With the most inspiring views in Britain, it’s little wonder that National Parks attract so many photographers.
Whether you’re a seasoned pro looking for the perfect panoramic, or want to capture those idyllic moments for your Instagram feed, you can let your imagination run wild in National Parks.
Breathtaking landscapes, wildlife, and cultural heritage mean you’re never far away from your next great picture opportunity!
All National Parks are blessed with amazing vistas and scenery, but there are certain spots that really are a photographer’s dream – offering beautiful backdrops that could grace the cover of any outdoor magazine. Here are 10 of our favourites!
Castell Carreg Cennen, Bannau Brycheiniog (Brecon Beacons).
On the far western edge of Bannau Brycheiniog (Brecon Beacons) National Park and perched atop an imposing promontory is Castell Carreg Cennen. The castle’s Lord of the Rings type setting provides a 365-degree unobstructed view of the surrounding rolling hills and Cennen Valley.
Burgh Castle, Broads National Park.
Enjoy the sweeping view over rivers and marshes from Burgh Castle, the remains of a 3rd century Roman fort that once held cavalry to repel Saxon raids on the east and southern coasts of Britain.
Haytor Rocks, Dartmoor National Park.
Climb to the top of Haytor Rocks for one of the most iconic panoramas in Britain. The area offers stunning views of Dartmoor National Park and beyond, to the far distant Devonshire coast.
Dunkery Beacon, Exmoor.
Dunkery Beacon, the summit of Dunkery Hill, is the highest point on Exmoor (and Somerset) at 1,702 ft. On a clear day you can see across the Bristol Channel to Wales. In as much, one can see three National Parks from this spot: Exmoor, Dartmoor and the Brecon Beacons. A good-quality camera lens might also afford one a view of Pembrokeshire Coast National Park!
Brockhole on Windermere, Lake District.
Incredible views are surprisingly accessible in the Lake District, with one of the area’s most scenic spots being found at the Brockhole Visitor Centre. From the centre’s garden terrace one has stunning views of both Windermere Lake and the Langdale Pike mountains.
‘An Ceann Mòr’ at Inveruglas, Loch Lomond & the Trossachs.
Follow a path through the trees to this stunning, pyramid-shaped artwork installation where panoramic views of Loch Lomond and the surrounding mountains are revealed. Climb the 31 steps up to the top of the eight metre high viewpoint, sit and take in the stunning elevated views.
Ober Heath, New Forest.
Locally known as one of the best places to spot red deer, Ober Heath is a breathtaking expanse of heath land along the Lymington River. And even if you don’t spot any deer, it’s a good bet you’ll run into a few of the ponies that are a famous fixture of New Forest National Park.
The village of Alwinton is in the heart of the seemingly outlaw bit of country that is the border between England and Scotland. In truth, the region is one of the most charming and civilised you’ll find but a walk through the surrounding Cheviot Hills puts one in touch with the whiskey smugglers and drovers of its faraway past. The hills offer sweeping panoramas of a rural idyll you may not ever want to leave.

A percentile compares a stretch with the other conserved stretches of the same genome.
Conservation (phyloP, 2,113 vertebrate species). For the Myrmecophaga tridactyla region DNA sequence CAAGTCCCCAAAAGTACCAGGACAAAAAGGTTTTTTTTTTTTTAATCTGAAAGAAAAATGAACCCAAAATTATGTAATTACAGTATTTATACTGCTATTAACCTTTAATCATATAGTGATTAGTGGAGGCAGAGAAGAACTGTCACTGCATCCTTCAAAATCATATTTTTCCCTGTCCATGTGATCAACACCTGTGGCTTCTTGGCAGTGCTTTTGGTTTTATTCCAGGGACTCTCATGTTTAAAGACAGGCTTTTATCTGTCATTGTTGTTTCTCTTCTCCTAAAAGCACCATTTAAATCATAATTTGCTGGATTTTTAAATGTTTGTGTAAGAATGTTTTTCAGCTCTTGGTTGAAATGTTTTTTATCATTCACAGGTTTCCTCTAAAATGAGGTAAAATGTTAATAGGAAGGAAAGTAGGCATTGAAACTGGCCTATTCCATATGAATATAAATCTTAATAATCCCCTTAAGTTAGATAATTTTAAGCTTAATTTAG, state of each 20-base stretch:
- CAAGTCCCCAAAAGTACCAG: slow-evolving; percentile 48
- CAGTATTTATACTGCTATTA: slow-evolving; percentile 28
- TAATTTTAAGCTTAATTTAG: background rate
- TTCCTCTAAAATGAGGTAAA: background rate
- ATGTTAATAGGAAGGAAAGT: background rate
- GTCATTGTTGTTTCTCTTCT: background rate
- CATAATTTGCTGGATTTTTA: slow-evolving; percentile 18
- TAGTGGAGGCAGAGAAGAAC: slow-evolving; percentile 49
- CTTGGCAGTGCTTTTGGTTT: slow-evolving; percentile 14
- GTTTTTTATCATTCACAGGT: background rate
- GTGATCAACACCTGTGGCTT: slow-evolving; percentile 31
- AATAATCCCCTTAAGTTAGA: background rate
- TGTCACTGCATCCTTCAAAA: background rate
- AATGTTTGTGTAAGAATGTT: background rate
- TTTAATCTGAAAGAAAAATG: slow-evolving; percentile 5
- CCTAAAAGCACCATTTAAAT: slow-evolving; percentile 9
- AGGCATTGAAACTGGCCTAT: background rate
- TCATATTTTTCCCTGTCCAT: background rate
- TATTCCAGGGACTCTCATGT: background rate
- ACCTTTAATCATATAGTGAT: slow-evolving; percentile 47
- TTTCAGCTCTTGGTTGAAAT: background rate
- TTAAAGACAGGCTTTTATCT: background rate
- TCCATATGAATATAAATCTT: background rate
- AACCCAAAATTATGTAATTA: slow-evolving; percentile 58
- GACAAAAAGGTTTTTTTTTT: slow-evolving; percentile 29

Ravenscar, North York Moors.
The big skies of the North York Moors National Park embrace some dramatic landscapes, but for a beat-that panorama locals plump for the view from the coastal heights of Ravenscar, looking across to Robin Hood’s Bay.
Blackdown and Butser Hill, South Downs.
The highest points in South Downs National Park are Blackdown in Sussex (920 ft.) and Butser Hill in Hampshire (885 ft). Offering spectacular views of coast and country, these amazing views of Southern England having served as artists’ inspirations for centuries.
You don’t need an expensive camera to secure a winning shot of a National Park. There’s so much intricate detail a simple smartphone can now capture – and we know people have lots of fun sharing their snaps on social media and creating their own pictorial and video stories! Here are five simple tips to make the most out of photographing a National Park on your mobile:
Look for good light for a great image – the first thing you should do is look around you and look at where the natural light is coming from. Avoid the phone’s flash setting if you can!
Don’t zoom – you’ll lose valuable resolution!
Improve your composition with the Rule of Thirds – this useful concept states that the subject should not always sit in the middle of the frame. By placing them towards the corners of the frame makes a more interesting composition.
Keep it steady – don’t take a picture while your phone is moving. If you can invest in a small tripod!
A selfie isn’t always best – if someone else is around, don’t be afraid to ask if they’ll take your portrait. It will look more natural and maybe just feel a little more timeless!
Always remember to follow the Countryside Code and never put yourself in danger when taking photographs in National Parks. Happy snapping!